LG's new gesture UI for mobes, while technically interesting, is still a little hand-wavy at the mo

And it makes you look silly

MWC Hands On There are a couple of reasons why air gesture interfaces haven't taken off – they make you look silly, and they're hard for phone makers to get right.

LG has been having a low-key Mobile World Congress, but its most eye-catching feature has been an attempt to implement waving your hands about as a method of interacting with its smartphone. It was immediately apparent why this hasn't come to market earlier.

The "Air Motion" UI, which found in its new V50 ThinQ 5G and LG G8, requires you to draw shapes with your hand over the phone. It was like playing an invisible theremin. But it was hard to master and unreliable.

The phones use Infineon's "time-of-flight" (ToF) 3D sensor, unveiled a couple of weeks ago and technically very interesting.

Infineon ToF Sensor block diagram

Infineon's Time of Flight 3D Sensor. Click to enlarge

The industry demanded a 3D face unlock on a par with Apple's, and Infineon was one vendor that delivered. There are other approaches, using structured or stereoscopic light, and these will also be used in robotics. It's very small indeed, as you can see:

Infineon Real3 3D chip

This is obviously useful for more than secure face unlock. LG candidly admitted its implement of air gestures is an early work in progress.

To activate, it requires you to make a peculiar claw shape and pull your hand away from the phone. Then you move it left or right.

Another use is "Hand ID". Everyone has a distinctive hand and hand movements, LG said, and can differentiate between users, since the ToF sensor is mapping your veins. Hmmm, you may be thinking. As I did.

LG AirMotion UI

LG AirMotion UI. Click to enlarge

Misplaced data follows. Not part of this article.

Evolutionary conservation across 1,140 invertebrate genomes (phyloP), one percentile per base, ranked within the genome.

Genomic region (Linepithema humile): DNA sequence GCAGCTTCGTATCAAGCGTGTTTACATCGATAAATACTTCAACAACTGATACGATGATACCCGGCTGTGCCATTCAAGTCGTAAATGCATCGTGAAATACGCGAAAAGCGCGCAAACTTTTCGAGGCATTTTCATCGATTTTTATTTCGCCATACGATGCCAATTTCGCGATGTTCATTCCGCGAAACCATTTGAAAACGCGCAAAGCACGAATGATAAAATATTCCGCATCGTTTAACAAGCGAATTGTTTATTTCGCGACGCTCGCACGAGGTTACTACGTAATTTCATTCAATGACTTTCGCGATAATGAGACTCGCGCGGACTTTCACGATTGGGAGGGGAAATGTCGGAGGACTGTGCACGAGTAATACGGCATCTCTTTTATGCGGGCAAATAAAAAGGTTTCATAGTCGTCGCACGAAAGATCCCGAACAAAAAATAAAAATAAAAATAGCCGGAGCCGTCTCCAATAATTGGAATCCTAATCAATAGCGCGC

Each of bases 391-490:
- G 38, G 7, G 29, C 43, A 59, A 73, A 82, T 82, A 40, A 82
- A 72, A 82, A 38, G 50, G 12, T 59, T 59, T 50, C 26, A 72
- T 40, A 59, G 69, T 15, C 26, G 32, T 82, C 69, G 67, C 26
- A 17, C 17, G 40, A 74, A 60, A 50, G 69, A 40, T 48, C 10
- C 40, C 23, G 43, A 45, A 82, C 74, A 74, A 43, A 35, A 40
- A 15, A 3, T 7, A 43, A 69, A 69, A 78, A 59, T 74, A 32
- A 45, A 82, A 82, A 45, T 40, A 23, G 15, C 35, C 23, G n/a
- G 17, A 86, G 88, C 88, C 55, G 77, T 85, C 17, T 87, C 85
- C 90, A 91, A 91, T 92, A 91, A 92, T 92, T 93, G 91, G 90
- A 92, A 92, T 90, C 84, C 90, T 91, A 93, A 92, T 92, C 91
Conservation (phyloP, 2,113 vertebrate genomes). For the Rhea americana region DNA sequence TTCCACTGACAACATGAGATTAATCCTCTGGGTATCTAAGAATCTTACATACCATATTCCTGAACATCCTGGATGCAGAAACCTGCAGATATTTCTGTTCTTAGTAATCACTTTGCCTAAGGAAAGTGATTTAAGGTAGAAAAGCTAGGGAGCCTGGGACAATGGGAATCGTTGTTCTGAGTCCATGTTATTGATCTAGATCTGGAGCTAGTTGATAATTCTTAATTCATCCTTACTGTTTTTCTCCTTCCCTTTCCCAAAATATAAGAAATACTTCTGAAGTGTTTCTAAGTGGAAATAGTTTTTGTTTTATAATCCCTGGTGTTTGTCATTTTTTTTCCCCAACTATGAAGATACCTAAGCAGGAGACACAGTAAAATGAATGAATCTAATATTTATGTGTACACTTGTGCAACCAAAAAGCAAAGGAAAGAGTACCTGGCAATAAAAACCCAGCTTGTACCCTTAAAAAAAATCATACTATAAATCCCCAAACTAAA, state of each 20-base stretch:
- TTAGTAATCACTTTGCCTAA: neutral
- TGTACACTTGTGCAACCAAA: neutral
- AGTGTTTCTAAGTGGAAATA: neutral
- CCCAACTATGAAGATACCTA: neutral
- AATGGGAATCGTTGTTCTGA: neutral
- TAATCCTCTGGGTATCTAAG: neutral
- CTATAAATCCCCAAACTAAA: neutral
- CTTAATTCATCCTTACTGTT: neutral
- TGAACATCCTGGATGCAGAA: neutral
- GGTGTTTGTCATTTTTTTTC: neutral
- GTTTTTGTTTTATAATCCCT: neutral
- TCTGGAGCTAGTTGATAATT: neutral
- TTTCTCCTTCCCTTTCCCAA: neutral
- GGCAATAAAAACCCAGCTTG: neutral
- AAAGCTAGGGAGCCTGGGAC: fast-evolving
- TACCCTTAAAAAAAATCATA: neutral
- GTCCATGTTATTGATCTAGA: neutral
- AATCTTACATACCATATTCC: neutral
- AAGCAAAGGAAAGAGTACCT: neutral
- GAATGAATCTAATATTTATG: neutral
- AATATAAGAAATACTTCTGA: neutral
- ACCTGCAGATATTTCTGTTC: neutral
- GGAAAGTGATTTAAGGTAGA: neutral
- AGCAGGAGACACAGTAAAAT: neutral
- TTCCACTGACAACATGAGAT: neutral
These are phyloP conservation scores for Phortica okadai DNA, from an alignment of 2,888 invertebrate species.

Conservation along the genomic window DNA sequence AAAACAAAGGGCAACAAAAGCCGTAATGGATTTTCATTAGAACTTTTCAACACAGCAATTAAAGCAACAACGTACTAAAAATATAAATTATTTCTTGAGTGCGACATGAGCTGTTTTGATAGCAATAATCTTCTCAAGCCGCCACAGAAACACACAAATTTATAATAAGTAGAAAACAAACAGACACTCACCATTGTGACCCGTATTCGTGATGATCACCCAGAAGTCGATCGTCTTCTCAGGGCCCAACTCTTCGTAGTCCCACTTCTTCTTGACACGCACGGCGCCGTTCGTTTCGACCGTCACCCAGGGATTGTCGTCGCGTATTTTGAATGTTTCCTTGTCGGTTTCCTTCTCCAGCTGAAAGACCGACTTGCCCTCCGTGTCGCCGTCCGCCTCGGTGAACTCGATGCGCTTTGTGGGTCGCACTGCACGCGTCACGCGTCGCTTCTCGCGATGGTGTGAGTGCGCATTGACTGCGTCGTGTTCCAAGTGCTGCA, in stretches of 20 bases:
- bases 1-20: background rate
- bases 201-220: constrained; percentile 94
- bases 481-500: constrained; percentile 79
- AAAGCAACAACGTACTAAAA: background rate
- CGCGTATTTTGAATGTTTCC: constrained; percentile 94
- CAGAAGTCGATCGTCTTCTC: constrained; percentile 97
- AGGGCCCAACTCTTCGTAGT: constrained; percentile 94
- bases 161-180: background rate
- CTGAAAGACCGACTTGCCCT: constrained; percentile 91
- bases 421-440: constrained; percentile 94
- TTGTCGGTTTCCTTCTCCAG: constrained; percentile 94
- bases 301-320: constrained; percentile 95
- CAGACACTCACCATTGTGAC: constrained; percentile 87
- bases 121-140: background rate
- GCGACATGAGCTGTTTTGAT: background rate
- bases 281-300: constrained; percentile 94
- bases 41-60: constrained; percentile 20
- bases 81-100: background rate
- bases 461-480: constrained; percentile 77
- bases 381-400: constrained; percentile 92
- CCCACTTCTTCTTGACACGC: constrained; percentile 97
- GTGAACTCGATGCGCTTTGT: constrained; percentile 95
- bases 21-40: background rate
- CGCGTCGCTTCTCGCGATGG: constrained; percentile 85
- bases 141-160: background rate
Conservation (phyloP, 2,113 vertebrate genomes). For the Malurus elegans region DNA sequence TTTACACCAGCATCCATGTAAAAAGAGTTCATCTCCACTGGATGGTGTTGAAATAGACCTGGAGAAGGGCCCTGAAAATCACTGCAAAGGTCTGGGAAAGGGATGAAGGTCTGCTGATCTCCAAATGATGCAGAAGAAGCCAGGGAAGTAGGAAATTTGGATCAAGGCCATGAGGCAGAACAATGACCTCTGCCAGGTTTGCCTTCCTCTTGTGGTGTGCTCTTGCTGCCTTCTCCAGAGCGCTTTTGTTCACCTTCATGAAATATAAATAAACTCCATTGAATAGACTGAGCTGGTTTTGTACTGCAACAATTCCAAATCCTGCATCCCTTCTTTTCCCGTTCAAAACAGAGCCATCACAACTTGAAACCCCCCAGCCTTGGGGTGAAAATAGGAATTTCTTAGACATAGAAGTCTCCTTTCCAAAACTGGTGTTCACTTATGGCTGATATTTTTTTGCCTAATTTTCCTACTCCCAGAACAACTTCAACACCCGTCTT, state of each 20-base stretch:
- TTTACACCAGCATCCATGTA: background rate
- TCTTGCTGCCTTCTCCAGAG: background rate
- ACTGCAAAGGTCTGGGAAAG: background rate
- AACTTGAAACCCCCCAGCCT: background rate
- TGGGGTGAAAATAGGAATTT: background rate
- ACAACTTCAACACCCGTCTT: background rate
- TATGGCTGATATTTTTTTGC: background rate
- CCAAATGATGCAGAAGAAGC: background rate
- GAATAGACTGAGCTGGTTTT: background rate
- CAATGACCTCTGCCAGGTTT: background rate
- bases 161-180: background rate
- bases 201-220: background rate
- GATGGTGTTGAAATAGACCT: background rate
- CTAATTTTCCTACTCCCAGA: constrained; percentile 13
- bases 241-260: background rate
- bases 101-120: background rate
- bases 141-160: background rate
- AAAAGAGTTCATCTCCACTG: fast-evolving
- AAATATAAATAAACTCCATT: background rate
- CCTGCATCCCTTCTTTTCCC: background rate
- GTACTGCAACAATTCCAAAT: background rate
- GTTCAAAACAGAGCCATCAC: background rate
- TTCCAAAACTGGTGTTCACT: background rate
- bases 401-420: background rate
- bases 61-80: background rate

There are a lot of variables for a shape recognition system to get wrong here, and it did, most of the time. And you'd think the well-lit conditions would have been favourable.

Both models – one 5G, one LTE – are sterling efforts, perhaps focused more at the US, where Huawei hasn't made inroads into the market, rather than Europe, where the Chinese giant has almost muscled LG, Sony and HTC off the high street.

The 5G model, the V50, builds on last autumn's V40 but with a heftier battery and vapour cooling – a sign that 5G will draw more power in its early days.

LG V50 5G Side

LG V50 5G

The G8 gets an OLED panel (6.1inch, 1440x3120), but is otherwise much like last year's G7 – outstanding audio thanks to a dedicated Quad DAC and a rich set of supported hi-rez audio codecs. But it also retains the cute, Korean-flavoured UI that seems odd and a little dated today.

LG's TV UI, based on webOS, is very nice to use. Samsung could do worse than give its Androids a similar makeover.

LG dual display accessory
LG dual display accessory

LG dual-display accessory

The phones are unusual in another respect: there's no top speaker. Instead they possess the remarkable ability to transmit sound through the display, something a British company called Redux pioneered. Redux was snapped up by Google last year. LG has had something similar for years in its flat-panel TVs and last year's G7 had the party trick of amplifying audio by resonating it through a surface such a table (or overturned metal dustbin).

LG has ducked out of going head to head with Huawei and Samsung with a foldable at MWC. Instead there's a display accessory attached to the phones via pogo pins, and it communicates via Wi-Fi Direct.

Second screening, then. Gestures allow you to flip apps between the displays, and suggested use cases include a games controller pad. But not much else so far.

LG sells excellent TVs based on its own display panels – we expect a decent true foldable will appear eventually. ®




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